tacked. State v. Yoder, 1011.

A witness may be asked on cross-examination whether many
things relative to the case are not slipping from his memory,
for the purpose of showing that his memory is weakening.
State v. Hall, 1094.

Where a person on trial for perjury for swearing that he had
never been indicted for being drunk, was asked on cross-
examination whether a certain person had not charged him
with having delirium tremens, his answer thereto is not
competent as substantive evidence. State v. Austin, 1037.
Where evidence introduced is competent only as impeaching
evidence and is not material as substantive evidence, the
trial judge should so instruct. State v. Austin, 1037.

A gift of personal property is not complete without delivery,
but declarations of an alleged donor that he had given cer-
tain property is competent evidence from which the jury
may infer and find whether there was a delivery. Gross v.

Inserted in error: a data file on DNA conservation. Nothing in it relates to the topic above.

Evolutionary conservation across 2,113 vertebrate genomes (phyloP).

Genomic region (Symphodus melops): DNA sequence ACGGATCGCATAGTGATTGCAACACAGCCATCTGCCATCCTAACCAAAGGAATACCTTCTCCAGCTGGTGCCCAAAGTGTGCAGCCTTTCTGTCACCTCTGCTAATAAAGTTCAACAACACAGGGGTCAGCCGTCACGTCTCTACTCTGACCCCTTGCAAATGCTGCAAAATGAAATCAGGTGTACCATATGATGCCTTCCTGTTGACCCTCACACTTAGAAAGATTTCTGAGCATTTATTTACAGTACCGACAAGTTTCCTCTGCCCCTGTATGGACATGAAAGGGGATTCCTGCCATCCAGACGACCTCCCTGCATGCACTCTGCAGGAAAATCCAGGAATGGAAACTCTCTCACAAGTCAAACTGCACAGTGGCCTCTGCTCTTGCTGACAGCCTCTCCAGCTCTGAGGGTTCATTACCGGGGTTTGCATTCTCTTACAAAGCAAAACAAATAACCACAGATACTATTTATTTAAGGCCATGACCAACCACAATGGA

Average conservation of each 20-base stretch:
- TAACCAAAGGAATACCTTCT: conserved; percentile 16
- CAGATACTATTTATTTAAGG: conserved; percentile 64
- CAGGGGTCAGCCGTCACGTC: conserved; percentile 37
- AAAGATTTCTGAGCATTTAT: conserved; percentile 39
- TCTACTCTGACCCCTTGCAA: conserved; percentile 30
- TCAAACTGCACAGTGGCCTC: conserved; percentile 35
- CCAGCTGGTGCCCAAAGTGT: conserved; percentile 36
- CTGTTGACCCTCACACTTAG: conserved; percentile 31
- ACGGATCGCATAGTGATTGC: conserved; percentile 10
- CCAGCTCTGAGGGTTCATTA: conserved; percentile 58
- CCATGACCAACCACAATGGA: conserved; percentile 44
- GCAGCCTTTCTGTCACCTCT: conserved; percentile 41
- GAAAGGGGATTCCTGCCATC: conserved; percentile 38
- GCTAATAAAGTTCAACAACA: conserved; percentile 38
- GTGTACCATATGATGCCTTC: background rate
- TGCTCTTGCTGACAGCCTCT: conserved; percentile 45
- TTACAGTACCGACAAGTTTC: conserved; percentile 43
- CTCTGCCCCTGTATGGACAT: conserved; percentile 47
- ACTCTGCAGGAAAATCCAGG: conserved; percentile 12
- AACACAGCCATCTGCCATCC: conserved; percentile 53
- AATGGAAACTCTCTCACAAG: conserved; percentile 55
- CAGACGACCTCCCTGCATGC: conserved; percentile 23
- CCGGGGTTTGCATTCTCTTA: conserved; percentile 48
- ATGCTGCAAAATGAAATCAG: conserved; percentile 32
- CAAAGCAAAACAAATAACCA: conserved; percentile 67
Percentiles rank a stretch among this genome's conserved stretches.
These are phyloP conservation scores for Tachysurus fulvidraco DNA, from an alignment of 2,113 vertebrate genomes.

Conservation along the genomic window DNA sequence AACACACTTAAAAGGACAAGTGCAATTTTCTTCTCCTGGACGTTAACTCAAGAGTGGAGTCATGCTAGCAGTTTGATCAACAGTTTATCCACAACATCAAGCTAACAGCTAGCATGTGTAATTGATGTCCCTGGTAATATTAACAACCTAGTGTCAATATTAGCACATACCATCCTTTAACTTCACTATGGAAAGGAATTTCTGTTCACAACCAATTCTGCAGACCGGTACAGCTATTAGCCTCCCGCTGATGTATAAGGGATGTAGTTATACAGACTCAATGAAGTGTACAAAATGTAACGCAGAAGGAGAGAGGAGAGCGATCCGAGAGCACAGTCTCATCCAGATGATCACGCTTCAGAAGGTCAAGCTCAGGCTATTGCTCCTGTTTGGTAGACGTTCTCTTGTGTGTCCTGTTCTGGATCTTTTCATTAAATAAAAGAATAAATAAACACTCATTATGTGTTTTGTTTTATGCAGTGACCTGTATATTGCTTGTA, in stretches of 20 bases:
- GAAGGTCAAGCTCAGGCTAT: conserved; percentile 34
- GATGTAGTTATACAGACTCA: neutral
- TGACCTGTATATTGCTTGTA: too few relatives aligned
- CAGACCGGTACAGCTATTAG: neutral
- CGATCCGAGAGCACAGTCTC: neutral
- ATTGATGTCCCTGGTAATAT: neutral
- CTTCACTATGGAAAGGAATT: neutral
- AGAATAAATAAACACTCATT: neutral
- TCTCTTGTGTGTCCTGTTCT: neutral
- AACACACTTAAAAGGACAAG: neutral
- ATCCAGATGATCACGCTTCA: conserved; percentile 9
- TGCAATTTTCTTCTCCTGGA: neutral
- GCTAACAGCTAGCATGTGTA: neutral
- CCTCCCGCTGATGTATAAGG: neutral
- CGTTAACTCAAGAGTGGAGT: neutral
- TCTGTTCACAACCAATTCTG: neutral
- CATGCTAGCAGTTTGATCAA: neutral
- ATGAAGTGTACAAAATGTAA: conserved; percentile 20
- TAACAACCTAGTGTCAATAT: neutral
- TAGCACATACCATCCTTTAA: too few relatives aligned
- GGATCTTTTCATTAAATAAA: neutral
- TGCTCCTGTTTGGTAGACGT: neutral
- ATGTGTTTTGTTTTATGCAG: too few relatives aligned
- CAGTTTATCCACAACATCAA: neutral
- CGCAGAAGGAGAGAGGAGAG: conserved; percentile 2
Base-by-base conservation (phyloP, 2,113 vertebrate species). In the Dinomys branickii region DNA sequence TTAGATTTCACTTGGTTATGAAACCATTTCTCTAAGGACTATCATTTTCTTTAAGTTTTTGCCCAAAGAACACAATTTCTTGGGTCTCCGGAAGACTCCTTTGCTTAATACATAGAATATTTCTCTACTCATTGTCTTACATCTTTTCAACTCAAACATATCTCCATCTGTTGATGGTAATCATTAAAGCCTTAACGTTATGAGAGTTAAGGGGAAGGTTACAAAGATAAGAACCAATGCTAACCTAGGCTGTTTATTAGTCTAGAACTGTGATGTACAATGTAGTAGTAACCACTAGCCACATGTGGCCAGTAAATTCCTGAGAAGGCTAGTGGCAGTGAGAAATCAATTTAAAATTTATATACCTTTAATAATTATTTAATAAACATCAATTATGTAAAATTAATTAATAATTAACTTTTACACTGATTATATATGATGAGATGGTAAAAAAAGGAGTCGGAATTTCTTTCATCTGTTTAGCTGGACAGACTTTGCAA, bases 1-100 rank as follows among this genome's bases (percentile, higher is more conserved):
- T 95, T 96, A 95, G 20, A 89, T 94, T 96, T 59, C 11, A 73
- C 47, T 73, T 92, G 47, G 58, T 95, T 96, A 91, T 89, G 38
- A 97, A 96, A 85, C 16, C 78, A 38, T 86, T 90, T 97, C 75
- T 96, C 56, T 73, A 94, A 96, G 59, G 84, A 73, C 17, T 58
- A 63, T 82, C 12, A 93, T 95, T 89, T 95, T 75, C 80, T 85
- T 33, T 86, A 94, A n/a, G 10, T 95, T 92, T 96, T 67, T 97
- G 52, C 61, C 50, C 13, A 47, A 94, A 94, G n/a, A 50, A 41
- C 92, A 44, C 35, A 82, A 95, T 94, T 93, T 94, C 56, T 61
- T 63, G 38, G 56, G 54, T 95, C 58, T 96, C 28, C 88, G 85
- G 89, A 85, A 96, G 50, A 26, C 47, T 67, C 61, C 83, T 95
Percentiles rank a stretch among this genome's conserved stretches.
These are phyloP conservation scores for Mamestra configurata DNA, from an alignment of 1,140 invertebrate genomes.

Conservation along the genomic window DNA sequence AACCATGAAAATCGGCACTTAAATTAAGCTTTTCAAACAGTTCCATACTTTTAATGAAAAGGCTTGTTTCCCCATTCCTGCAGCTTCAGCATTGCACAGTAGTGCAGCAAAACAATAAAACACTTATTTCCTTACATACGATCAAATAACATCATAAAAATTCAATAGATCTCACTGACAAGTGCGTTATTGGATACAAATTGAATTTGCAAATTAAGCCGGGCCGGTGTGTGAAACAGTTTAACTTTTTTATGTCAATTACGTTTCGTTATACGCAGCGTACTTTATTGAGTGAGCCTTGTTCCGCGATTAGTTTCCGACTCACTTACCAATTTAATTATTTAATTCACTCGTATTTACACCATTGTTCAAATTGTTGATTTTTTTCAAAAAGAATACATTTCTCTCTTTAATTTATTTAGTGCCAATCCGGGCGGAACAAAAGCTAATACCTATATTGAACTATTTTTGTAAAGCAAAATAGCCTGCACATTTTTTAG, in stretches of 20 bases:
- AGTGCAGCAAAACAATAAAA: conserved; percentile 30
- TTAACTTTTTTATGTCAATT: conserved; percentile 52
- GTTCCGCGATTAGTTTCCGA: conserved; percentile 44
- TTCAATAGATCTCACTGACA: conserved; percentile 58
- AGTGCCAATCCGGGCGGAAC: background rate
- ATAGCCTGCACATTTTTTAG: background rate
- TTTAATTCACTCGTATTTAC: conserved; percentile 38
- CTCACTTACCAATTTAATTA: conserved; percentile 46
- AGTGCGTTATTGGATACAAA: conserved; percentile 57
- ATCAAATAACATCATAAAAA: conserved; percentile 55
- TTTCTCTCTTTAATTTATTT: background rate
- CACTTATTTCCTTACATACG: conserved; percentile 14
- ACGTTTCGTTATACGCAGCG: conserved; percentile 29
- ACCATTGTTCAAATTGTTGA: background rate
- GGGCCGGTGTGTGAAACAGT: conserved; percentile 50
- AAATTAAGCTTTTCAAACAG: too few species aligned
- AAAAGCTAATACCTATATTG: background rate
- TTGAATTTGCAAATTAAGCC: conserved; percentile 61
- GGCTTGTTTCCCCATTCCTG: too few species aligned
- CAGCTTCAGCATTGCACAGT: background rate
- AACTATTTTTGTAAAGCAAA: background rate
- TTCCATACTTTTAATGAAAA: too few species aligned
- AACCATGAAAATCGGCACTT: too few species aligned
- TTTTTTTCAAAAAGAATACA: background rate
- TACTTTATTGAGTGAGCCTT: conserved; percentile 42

Smith, 604.

In an indictment for murder, evidence that the accused said
immediately after the shooting, "That was a good shot,
wasn't it, with my left hand?" is competent. State v. Utley,


In an indictment for murder a witness may state that the
prisoner shortly before the killing seemed mad at the de-
ceased. State v. Utley, 1022.

Where a will, having been in the possession of the testator, has


the signature of the testator erased, it is prima facie evi-
dence of its revocation. Cutler v. Cutler, 190.

Any admission or confession made by a prisoner while under
oath before a committing magistrate, whether reduced to
writing or not, or made in the presence of witnesses, should
not be received in evidence. State v. Parker, 1014.

Where the record of a committing magistrate merely states that
the prisoner was cautioned and the trial court holds such
admission competent, with no other evidence before him
except this statement, it is error, as the trial judge should
have found as a fact whether the proper caution was given